Jun 17, 2007

Lab, state agree to reduced fine

ROGER SNODGRASS Monitor Assistant Editor

The New Mexico Environment Department settled for a little less than a third of a penalty proposed last year to Los Alamos National Laboratory for violations in reporting chromium contamination in a groundwater monitoring.

NMED announced Friday that a settlement had been reached that included a penalty of $251,870 for violations of the laboratory's hazardous waste permit and a Consent Order that governs the ongoing comprehensive environmental cleanup program.

"LANL is pleased to conclude the settlement agreement with NMED," said Susan Stiger, LANL associate director for environmental programs in a statement on Friday.

"As a result, we will provide NMED and the public with more expansive and more timely groundwater information. We remain committed in letter and in spirit to meeting our commitments under the Consent Order," she said.

A notice of violation issued in September 2006 proposed a penalty of $795,620 with the offer to negotiate a settlement.

The penalty, along with some additional commitments from LANL, were the result of four groundwater samples collected between 2004 and 2005 that showed concentrations of hexavalent chromium in the regional aquifer below the laboratory at four times the drinking water standard and eight times the state's water quality standard.

Hexavalent chromium is considered harmful to human health when ingested, even in small amounts.

Almost two years elapsed between the first sample and the laboratory's reporting the detections to NMED.

The laboratory's corrective action follow-up on the chromium has been underway for more than a year now, including an effort to characterize the nature and extent of the problem.

Most recently, a monitoring well, R-35 has been installed in Sandia Canyon. Located along the presumed path of the chromium plume and 500 yards up-gradient of the county drinking well, known as PM-3, it will serve as a sentry well.

Hexavalent chromium has not been detected in any Los Alamos County drinking wells to date, according to the most recent quarterly reports.

"This enforcement action should remind the operators of LANL that they have a duty to report significant environmental contamination to the state and residents promptly," said New Mexico Environment Department Secretary Ron Curry in announcing the settlement. "Chromium contamination is a serious issue. It should be addressed as quickly as possible, and the state and the public need to be informed immediately."

The settlement requires the laboratory to review analytical data from all groundwater monitoring constantly and to report verbally within one business day if any previously undetected contaminant concentrations in monitoring wells exceed state or federal water quality standards.

The settlement also revives the role of the Risk Analysis, Communication, Evaluation and Reduction (RACER) project, which provides environmental data to the laboratory and the public concerning lab operations.

RACER will continue to be funded, NMED indicated, under the terms of the settlement.

During testimony to a legislative oversight panel last fall, Curry complained to the committee that he saw signs that the new laboratory managers were "pushing back" against their environmental obligations. Among the examples he gave was that LANL was proposing to let the RACER project wind down.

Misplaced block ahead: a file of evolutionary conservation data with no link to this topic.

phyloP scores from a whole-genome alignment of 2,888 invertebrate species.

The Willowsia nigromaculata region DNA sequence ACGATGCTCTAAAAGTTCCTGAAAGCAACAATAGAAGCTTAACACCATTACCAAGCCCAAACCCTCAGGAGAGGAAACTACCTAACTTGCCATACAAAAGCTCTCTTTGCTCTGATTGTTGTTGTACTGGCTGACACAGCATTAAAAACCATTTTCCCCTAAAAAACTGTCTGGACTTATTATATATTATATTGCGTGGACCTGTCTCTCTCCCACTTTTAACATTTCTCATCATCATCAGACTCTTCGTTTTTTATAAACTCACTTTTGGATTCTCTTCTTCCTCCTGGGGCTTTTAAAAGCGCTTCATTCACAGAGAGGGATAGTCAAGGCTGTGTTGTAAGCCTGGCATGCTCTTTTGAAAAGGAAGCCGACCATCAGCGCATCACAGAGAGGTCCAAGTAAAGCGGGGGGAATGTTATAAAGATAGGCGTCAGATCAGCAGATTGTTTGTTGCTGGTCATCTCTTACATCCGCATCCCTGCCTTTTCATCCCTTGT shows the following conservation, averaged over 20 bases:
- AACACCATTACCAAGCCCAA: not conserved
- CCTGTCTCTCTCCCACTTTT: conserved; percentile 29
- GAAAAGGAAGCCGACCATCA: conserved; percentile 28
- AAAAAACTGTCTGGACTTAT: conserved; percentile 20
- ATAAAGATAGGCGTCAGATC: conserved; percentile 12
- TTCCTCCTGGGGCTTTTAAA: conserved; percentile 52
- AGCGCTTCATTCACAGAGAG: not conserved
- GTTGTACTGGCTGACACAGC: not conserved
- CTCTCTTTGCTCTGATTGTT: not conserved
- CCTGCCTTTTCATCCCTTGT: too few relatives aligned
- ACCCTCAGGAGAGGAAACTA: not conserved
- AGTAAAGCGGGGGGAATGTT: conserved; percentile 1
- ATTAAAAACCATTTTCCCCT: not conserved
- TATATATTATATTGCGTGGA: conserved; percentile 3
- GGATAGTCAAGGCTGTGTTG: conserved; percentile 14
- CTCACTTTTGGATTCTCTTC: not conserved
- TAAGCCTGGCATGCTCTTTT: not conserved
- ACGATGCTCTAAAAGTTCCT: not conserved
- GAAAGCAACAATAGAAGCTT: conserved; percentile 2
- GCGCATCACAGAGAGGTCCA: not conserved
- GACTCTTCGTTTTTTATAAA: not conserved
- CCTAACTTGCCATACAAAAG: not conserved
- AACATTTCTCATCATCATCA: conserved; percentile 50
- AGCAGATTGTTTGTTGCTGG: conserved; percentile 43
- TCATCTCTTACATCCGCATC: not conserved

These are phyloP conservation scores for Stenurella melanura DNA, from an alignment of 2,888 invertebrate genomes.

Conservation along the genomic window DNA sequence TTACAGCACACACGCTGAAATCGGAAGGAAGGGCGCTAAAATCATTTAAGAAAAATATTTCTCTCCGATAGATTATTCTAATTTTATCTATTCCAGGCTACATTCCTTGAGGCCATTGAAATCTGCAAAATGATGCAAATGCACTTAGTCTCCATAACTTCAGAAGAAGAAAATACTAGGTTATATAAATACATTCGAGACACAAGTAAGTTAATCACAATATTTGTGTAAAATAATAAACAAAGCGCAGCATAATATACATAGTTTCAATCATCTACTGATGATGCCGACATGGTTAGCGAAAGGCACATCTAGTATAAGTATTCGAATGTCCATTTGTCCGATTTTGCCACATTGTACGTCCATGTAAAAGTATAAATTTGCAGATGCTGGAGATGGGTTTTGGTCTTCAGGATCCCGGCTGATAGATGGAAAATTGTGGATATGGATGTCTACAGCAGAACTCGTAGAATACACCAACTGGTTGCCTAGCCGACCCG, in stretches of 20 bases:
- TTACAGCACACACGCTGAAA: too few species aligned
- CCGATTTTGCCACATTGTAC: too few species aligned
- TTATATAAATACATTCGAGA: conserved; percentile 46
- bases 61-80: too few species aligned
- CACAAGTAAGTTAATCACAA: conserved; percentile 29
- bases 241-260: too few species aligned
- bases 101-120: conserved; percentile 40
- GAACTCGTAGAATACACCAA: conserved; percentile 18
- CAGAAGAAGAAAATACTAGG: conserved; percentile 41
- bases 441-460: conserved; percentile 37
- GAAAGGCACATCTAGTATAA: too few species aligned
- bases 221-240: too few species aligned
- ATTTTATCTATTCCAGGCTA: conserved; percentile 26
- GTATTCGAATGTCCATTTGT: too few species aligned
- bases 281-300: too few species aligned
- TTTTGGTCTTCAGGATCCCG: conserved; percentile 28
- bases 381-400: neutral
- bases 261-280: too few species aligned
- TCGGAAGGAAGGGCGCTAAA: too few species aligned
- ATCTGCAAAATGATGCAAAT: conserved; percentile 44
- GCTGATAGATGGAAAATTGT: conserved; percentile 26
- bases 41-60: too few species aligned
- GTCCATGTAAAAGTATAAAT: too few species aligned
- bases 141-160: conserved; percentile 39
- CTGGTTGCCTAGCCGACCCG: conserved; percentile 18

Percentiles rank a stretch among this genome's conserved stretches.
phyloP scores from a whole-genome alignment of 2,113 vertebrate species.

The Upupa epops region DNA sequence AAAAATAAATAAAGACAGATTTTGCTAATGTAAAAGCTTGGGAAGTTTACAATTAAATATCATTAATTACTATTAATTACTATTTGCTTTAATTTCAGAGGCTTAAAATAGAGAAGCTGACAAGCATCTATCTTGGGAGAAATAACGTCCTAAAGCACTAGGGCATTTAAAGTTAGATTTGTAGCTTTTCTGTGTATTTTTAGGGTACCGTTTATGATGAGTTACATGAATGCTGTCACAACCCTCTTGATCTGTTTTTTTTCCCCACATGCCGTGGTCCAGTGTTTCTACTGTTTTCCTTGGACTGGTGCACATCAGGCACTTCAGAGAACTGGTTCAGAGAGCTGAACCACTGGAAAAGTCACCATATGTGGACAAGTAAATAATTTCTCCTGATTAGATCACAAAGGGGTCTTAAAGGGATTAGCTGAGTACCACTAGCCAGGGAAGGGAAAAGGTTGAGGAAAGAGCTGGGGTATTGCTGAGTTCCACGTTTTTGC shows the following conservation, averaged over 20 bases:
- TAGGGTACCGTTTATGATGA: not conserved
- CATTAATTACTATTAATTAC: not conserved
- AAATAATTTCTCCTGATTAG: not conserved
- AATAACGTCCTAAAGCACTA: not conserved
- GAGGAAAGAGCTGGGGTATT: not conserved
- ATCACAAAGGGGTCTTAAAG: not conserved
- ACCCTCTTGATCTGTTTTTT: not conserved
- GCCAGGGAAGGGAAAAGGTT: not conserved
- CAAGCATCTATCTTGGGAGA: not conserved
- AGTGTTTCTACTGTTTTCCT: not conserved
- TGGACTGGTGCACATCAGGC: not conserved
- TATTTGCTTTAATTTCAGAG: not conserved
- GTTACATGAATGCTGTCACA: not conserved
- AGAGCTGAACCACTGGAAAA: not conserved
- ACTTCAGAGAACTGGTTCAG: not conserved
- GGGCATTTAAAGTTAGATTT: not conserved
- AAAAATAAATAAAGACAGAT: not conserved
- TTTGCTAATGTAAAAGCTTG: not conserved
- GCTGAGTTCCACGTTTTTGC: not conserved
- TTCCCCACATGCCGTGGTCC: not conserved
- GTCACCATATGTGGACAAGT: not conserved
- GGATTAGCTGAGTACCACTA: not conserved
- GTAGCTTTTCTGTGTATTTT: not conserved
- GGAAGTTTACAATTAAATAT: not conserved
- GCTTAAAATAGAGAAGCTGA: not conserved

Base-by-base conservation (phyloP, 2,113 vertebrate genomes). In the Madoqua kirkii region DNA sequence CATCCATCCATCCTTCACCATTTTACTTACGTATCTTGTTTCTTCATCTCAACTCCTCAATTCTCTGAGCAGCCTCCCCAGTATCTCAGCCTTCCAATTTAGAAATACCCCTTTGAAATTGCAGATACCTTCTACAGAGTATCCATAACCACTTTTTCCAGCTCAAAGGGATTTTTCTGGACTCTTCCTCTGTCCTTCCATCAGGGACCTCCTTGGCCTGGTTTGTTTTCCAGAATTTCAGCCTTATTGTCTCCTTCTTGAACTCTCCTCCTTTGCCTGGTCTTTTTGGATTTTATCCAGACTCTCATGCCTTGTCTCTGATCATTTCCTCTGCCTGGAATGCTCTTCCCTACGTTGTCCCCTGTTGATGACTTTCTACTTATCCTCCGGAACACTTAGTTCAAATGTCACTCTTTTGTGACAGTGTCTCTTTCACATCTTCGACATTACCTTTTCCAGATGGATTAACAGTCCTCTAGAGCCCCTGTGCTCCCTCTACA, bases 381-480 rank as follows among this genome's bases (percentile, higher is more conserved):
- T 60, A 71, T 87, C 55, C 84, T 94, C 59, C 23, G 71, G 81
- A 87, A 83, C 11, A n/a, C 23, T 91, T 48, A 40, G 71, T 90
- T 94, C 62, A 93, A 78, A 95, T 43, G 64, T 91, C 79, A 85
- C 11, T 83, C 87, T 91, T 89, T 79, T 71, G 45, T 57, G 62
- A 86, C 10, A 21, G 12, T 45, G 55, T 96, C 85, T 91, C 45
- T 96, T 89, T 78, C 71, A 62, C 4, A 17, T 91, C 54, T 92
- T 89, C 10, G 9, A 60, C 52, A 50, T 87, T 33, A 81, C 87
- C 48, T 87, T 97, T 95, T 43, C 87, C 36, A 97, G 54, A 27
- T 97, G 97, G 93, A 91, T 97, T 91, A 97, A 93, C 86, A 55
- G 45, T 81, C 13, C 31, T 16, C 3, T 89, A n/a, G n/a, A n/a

RACER had included an innovative program for public participation to help prioritize environmental "risks," as input in the cleanup process.

NMED's announcement said the RACER database, including soil and groundwater monitoring data, will be turned over to an independent manager, the New Mexico Community Foundation, by Sept 1, 2008.

A spokesperson for NMED said, "We believe RACER is an important tool in making information about environmental contamination from LANL more accessible to residents."


Anonymous said...

So now can I assume the next time I get a traffic ticket I. can negotiate it down to about 1/3 the going rate? For years the Lab has been fined hundreds of thousands of dollars that were waived entirely because of UC claiming to be the Lab's. absentee landlord. Now this? When will the free ride end?

Anonymous said...

Why should the Lab pay any state fines?
What would the state do if the Lab refused to pay fines?

Anonymous said...

Deny Los Alamos clean water?

Anonymous said...

How about applyng an environmental impact surcharge on Lab operations to cover those fines not paid by the Lab?

Anonymous said...

11:38AM demonstrates the problem. This notion that the Lab is an island unto itself... why must we always come across as the arrogant SOBs on the hill? What does this person think? Are we the tail wagging the dog? Is that really our view of the world? If so, then maybe that's why we have so few friends these day.

Anonymous said...

11:38 sounds like one of them arrogant butthead cowboys Nanos was complaining about.

Anonymous said...

Why Does LANS have to pay a fine for a problem (and delayed reporting) from the UC days of glory? The fine is imposed now because LANS is subject to pay them. It was not imposed at the time because UC/LANL was indemnified by DOE.

Therefore, I say pay the fine, but make DOE fork over the buck by considering it an allowable expense.

Now, if LANS gets a fine for an action taken (or not) during its tenure, then the fine should NOT be reimbursed by DOE.

DOE is the problem and should be on the hook for any legacy environmental issues - not LANS.

Anonymous said...

"What would the state do if the Lab refused to pay fines?"

Well if the state is anything like the service industry of New Mexico, probably nothing. If its like much of the rest of New Mexico, the fines will be covered by foodstamps and wellfare from state taxes mostly collected from those arrogant sobs on the hill.